Middle East studies in the News
Why I Voted for John McCain [incl. Rashid Khalidi]
The first election I remember clearly was that of John F. Kennedy. I was a little girl at the time, but the handsome candidate won my heart, and the election. For decades the differences between Democrats and Republicans in America have been slight, with one candidate a little more articulate or photogenic than the other, but certainly both were capable, patriotic, and experienced.
This election – probably one of the most important in the history of America – changes all that. Faced with hostile forces which threaten all of us in the free and civilized world, Americans experienced just how dangerous their position is on Sept. 11, when their safe, protected world came crashing down on their surprised and unsuspecting heads. In this election, Americans either chose to continue fighting those forces by voting for John McCain – a staunch patriot and war hero, or to give in and give up by choosing Barack Hussein Obama, a virtual unknown who wants to slash America's defenses, lose her war in Iraq, and start unconditional talks with homicidal maniacs that threaten us all with atomic war.
I trust John McCain on security. He is the son and grandson of four star navy admirals. He has a son serving in Iraq. He was tortured in a Vietnamese prison for five and a half years, and wouldn't let his father – supreme commander of all US forces in that war - use his connections to get him out. He understands the importance of winning the war in Iraq to Israel's security. As he said: "We are engaged in a basic struggle between humanity and inhumanity; between builders and destroyers. If fighting these people is not intrinsic to the national security and most cherished values of the United States, I don't know what is."
Barack Hussein Obama, on the other hand, is the son of a white woman from Kansas and a Black Muslim from Kenya. He has never served in the military. His spiritual mentor is Rev. Wright, a Black racist and anti-Semite who preaches "God damn America" from the pulpit. Obama calls himself a "citizen of the world," and is popular with European haters of America. He has other close friends who hate America, including domestic terrorist Bill Ayers who blew up buildings in the ‘60s, and planned to blow up the Pentagon.Obama is also friends with Israel-hating Rashid Khalidi who had close ties with the PLO, and indicted Syrian-American slumlord Tony Rezko. Obama has often said that one of his first acts as president will be to remove US troops from Iraq and to hold unconditional talks with a terrorist like Ahmadinejad.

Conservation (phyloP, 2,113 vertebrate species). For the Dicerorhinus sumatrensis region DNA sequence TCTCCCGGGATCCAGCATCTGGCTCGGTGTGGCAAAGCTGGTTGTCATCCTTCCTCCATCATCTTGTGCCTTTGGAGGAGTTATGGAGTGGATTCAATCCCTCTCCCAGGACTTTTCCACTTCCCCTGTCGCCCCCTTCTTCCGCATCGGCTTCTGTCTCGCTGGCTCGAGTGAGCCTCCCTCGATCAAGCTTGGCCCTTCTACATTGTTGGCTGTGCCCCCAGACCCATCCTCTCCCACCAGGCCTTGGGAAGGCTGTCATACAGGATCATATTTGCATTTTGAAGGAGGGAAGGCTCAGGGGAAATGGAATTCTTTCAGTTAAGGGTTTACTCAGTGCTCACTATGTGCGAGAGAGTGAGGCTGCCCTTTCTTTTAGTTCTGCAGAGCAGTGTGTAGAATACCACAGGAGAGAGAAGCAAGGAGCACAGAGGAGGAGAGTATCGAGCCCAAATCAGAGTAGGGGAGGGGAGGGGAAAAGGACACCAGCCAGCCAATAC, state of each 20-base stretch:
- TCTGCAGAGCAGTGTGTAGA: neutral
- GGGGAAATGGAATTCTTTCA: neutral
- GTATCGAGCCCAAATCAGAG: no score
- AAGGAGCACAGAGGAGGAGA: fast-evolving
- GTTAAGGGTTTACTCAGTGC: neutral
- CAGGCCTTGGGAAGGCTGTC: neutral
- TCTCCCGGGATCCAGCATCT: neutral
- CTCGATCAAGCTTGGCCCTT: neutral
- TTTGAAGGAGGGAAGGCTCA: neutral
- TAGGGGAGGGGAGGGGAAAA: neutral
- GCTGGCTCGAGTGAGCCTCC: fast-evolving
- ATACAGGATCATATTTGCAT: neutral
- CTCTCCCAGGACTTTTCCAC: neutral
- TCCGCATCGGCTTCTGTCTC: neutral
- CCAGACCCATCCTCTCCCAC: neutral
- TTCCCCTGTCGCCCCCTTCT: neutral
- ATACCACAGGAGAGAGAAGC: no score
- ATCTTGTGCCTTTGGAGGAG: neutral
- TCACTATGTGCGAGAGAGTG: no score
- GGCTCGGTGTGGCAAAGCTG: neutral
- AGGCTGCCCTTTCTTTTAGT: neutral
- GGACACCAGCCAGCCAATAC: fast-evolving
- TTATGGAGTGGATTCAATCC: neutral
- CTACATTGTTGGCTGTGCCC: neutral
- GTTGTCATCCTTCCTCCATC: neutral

Obama is also friends with Israel-hating Rashid Khalidi who had close ties with the PLO, and indicted Syrian-American slumlord Tony Rezko. Obama has often said that one of his first acts as president will be to remove US troops from Iraq and to hold unconditional talks with a terrorist like Ahmadinejad.
The Democrats have run a very, very expensive campaign, financed by
million of dollars of foreign donations (which are illegal,) including money from Arabs in Gaza, to hide these facts. They have succeeded in convincing Jews to believe what they are told, not what they should be able to see with their own eyes. It is estimated 75% of Jews will vote for Obama. They will vote for him to feel that they are "enlightened," overcoming any prejudice against a Muslim and a Black man. They will vote for him because they have been told he will be better for the economy (He won't. He'll destroy the US economy with new taxes.) They will vote for him because they have no G-d, don't really care what is best for Israel, and because they want to feel like liberal Americans who read the New York Times, not ethnic outsiders.
People like me are harder to convince. I voted for John McCain, and so did every other American in Israel I know, Jew and gentile, religious and secularNote: Articles listed under "Middle East studies in the News" provide information on current developments concerning Middle East studies on North American campuses. These reports do not necessarily reflect the views of Campus Watch and do not necessarily correspond to Campus Watch's critique.
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